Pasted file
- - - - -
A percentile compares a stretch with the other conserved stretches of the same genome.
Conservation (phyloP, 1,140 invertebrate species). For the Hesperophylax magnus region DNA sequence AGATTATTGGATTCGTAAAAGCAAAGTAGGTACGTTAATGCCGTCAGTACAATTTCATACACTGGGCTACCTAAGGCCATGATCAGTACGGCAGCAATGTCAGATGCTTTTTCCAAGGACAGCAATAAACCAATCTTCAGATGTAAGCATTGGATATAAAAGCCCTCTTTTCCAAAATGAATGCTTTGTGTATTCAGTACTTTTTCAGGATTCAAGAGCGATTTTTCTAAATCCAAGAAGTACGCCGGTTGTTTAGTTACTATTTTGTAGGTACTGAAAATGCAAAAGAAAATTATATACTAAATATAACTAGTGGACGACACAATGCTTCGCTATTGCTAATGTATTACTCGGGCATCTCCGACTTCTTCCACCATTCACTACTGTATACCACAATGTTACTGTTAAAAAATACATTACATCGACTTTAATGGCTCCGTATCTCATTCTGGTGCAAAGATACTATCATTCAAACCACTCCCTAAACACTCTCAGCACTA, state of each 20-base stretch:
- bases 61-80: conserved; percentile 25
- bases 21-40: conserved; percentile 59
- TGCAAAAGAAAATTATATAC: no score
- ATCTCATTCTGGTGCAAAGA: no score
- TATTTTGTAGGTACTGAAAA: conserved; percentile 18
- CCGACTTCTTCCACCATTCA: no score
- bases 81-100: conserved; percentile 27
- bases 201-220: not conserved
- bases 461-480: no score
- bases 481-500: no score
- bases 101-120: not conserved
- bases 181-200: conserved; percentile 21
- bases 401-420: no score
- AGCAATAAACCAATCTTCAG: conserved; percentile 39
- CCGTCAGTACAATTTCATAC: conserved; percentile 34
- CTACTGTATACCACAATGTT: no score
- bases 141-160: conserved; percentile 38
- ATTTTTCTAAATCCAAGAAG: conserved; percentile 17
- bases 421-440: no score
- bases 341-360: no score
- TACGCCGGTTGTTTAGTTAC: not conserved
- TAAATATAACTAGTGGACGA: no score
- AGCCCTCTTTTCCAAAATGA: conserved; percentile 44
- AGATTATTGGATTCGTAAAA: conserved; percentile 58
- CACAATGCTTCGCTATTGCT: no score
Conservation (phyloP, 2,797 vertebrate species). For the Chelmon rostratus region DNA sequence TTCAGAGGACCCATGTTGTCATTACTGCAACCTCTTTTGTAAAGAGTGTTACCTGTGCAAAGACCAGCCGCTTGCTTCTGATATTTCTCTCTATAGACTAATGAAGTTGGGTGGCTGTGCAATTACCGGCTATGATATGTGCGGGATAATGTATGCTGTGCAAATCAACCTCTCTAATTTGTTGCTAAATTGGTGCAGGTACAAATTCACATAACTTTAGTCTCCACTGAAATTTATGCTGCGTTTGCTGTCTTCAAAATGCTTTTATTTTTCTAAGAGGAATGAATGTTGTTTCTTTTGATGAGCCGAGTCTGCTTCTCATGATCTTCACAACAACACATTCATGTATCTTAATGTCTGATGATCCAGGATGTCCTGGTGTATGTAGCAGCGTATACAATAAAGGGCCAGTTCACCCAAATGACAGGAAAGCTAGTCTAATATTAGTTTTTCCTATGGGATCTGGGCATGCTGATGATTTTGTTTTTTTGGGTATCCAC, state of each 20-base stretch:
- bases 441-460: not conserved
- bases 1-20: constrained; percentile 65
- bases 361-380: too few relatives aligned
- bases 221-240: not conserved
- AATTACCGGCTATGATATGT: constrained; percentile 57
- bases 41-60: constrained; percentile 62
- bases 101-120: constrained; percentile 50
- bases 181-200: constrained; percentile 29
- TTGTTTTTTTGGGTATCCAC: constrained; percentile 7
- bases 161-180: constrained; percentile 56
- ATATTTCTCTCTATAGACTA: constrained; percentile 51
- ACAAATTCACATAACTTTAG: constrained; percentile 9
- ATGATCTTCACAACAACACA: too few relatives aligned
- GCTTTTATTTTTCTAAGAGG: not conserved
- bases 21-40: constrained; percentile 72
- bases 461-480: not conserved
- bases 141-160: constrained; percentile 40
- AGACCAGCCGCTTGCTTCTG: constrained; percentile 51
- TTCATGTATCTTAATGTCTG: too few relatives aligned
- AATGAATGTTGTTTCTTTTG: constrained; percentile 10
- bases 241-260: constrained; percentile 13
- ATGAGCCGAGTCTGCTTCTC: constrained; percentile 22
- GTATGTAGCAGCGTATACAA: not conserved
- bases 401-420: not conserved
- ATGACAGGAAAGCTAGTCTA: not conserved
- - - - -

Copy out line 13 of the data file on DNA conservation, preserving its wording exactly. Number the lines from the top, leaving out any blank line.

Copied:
- bases 101-120: not conserved